In Sophocles’ Greek tragedy, Antigone, two characters undergo character changes. During the play the audience sees these two characters’ attitudes change from close-minded to open-minded. It is their close-minded, stubborn attitudes, which lead to their decline in the play, and ultimately to a series of deaths. In the beginning Antigone is a close minded character who later becomes open minded. After the death of her brothers, Eteocles and Polyneices, Creon becomes the ruler of Thebes. He decides that Eteocles will receive a funeral with military honors because he fought for his country. However, Polyneices, who broke his exile to ” spill the blood of his father and sell his own people into slavery”, will have no burial. Antigone disagrees with Creon’s unjust actions and says, ” Creon is not strong enough to stand in my way.” She vows to bury her brother so that his soul may gain the peace of the underworld. Antigone is torn between the law placed against burying her brother and her own thoughts of doing what she feels should be done for her family. Her intent is simply to give her brother, Polyneices, a proper burial so that she will follow “the laws of the gods.” Antigone knows that she is in danger of being killed for her actions and she says, “I say that this crime is holy: I shall lie down with him in death, and I shall be as dear to him as he to me.” Her own laws, or morals, drive her to break Creon’s law placed against Polyneices burial. Even after she realizes that she will have to bury Polyneices without the help of her sister, Ismene, she says: Go away, Ismene: I shall be hating you soon, and the dead will too, For your words are hateful. Leave me my foolish plan: I am not afraid of the danger; if it means death, It will not be the worst of deaths-death without honor. Here Ismene is trying to reason with Antigone by saying that she cannot disobey the law because of the consequences. Antigone is close-minded when she immediately tells her to go away and refuses to listen to her. Later in the play, Antigone is sorrowful for her actions and the consequences yet she is not regretful for her crime. She says her crime is just, yet she does regret being forced to commit it.
Creon is the Tragic Hero in Sophocles’ Antigone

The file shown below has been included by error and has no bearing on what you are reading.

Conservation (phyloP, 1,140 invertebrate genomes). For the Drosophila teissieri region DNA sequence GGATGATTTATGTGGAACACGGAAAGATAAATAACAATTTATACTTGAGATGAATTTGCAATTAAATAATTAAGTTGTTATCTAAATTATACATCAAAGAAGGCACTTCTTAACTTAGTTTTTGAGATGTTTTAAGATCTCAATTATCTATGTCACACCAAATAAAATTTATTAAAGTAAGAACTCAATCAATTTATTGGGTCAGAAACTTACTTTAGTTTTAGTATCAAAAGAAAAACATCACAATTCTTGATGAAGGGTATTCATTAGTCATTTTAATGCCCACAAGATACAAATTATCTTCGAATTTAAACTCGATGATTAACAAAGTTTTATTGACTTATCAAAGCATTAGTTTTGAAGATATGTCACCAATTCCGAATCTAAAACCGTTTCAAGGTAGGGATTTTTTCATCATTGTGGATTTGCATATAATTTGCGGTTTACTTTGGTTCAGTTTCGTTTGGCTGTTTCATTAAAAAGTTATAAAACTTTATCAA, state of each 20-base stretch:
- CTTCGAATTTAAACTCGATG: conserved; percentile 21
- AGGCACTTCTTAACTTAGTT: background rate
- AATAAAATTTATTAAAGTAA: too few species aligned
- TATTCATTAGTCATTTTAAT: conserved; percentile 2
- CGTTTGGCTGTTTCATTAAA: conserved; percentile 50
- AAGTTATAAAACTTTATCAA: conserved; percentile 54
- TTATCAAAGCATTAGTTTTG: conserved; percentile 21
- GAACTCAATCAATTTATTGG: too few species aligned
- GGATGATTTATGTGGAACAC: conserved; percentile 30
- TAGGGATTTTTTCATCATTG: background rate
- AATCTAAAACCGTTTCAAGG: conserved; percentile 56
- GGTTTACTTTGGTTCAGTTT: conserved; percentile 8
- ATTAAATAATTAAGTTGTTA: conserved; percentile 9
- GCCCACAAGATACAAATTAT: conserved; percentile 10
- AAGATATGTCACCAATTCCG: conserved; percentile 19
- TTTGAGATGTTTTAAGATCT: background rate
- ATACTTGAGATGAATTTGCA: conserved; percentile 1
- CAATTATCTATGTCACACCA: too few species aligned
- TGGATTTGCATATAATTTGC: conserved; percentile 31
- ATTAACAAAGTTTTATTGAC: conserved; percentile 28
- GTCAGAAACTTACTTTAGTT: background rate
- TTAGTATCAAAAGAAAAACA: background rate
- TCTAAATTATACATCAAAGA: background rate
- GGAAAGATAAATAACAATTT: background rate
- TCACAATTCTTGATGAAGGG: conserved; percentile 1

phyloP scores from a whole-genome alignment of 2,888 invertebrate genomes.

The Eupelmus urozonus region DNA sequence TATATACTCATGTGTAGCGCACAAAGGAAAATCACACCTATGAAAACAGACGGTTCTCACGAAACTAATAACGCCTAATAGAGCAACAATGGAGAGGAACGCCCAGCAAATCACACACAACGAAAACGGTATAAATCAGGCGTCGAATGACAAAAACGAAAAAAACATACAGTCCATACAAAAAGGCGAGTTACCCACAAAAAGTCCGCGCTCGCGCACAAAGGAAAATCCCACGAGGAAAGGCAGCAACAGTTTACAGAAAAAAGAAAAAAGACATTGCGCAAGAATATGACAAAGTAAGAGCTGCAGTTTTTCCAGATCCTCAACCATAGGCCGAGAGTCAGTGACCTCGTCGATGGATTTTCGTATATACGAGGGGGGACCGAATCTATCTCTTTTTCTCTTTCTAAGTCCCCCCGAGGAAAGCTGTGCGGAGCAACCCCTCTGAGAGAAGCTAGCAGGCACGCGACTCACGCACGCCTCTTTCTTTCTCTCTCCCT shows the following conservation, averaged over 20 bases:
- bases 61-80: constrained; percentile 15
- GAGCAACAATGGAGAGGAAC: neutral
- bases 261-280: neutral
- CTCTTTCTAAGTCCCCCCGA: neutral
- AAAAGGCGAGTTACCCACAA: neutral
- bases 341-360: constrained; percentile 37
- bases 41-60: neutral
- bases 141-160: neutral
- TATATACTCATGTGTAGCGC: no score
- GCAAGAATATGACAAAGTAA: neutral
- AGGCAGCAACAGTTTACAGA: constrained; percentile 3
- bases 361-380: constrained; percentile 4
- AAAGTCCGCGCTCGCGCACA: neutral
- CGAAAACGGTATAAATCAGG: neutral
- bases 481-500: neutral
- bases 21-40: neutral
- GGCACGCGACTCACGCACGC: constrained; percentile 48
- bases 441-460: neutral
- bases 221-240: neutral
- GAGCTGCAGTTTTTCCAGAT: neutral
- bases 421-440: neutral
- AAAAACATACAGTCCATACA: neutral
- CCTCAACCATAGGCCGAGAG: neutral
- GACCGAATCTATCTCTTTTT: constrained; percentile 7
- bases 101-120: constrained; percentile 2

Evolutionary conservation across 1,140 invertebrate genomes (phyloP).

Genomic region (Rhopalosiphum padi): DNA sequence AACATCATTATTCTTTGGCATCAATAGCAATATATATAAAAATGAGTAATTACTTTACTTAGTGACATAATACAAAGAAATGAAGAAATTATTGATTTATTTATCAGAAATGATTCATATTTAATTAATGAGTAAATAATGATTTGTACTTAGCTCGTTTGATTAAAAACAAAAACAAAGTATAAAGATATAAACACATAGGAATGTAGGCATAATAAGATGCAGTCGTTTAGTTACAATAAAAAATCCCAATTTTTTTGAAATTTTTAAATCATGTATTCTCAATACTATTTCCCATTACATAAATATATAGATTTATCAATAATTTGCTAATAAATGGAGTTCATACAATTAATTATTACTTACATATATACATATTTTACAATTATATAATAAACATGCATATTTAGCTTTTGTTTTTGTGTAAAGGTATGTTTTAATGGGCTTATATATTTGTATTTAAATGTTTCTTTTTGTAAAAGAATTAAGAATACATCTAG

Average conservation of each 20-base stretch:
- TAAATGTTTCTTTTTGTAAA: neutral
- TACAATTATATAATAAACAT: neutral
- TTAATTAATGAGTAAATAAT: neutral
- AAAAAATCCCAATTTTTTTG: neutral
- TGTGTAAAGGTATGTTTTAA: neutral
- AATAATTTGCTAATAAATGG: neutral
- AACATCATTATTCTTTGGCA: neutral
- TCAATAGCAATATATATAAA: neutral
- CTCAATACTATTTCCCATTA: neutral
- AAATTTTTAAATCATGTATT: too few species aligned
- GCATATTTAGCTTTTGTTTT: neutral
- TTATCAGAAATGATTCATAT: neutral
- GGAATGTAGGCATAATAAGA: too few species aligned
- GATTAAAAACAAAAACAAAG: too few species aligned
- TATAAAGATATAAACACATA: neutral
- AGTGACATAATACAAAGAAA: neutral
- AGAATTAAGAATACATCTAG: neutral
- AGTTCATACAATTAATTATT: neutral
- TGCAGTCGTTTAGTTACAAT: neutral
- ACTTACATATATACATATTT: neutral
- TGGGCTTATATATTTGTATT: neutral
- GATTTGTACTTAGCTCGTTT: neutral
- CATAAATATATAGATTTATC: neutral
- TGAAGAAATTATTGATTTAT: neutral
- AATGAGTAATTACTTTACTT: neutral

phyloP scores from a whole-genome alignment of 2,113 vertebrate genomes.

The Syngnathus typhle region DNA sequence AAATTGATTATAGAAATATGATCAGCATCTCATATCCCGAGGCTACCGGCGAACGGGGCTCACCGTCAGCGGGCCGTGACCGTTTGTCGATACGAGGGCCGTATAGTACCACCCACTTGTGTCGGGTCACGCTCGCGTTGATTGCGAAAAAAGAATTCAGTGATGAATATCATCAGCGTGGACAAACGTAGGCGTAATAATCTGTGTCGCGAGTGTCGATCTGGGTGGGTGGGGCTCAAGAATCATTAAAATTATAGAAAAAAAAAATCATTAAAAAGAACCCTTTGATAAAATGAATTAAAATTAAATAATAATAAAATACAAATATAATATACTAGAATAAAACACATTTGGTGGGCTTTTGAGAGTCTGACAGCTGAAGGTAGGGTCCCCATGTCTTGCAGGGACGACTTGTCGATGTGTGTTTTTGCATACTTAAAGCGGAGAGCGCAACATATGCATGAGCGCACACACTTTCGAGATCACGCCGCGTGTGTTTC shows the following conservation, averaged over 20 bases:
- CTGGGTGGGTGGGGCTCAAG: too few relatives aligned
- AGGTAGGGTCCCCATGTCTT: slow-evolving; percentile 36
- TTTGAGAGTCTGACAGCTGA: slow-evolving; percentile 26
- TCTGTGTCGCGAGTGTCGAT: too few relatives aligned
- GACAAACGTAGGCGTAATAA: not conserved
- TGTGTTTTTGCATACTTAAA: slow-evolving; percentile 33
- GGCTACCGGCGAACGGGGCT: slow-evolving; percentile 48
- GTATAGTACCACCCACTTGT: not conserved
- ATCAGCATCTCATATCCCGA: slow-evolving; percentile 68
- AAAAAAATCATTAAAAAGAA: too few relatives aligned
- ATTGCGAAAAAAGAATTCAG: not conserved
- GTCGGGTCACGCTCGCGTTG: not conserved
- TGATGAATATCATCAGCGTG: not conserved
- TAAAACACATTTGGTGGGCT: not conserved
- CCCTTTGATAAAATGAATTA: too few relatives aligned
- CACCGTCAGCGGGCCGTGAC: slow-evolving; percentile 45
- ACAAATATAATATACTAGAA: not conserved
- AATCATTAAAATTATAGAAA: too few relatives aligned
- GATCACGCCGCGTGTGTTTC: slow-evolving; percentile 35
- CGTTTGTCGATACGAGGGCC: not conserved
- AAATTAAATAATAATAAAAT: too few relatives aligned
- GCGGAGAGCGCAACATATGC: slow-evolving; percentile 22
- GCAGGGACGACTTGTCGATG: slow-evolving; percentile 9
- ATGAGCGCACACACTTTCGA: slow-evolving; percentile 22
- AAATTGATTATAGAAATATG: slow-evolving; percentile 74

Antigone Essays: Creon is the True Tragic Hero
Antigone, which was written by Sophocles, is possibly the first written play that still exists today (www.imagi… 1). There is much controversy between who the ‘tragic hero’ is in the play. Some people say Antigone, some say Creon, others even say Heamon. I believe Creon displays all of the characteristics of a ‘tragic hero’. He receives compassion through the audience, yet recognizes his weaknesses, and his downfalls from his own self-pride, stubbornness, and controlling demands. He is the true protagonist.
Though the audience notices how villainous Creon is, they still express sympathy towards him. They realize that he has brought all of his problems on himself and should have been more open-minded, but think no one should have to go through what he has. They understand how the warrior king Creon felt when he notices his son is love struck. The audience also expresses pity towards him because Antigone is a murderer and understands why he is upset.
Creon’s noble quality is his caring for Antigone and Ismene when their father was persecuted. Creon is a very authoritative person and demands control of others. When talking to the Chorus, Creon does not ask them to agree with the decree but demands that they follow it. Creon expects loyalty from others. It is apparent that Creon is very dominating and wants to be in control. “The man the city sets up in authority must be obeyed in small things and in just but also in their opposites”(717-719). Through this quote the reader realizes that Creon wants obedience in everything he decides even if he is at fault. “There is nothing worse than disobedience to authority” (723-724). Further supporting Creon’s belief that everyone shall remain faithful to him even if he rules unfairly. This is proved true when Creon says, “Should the city tell me how I am to rule them?” (790).
Creon has forgotten that the ruler is supposed to do what is best for the city and its citizens. Creon is under the impression that he is always correct in his judgments and his beliefs. Before the sentry even explains the event that has occurred, the sentry states that he is only a messenger and has not committed the crime. Yet Creon still accuses the sentry of receiving money to do the crime and threatens to punish him.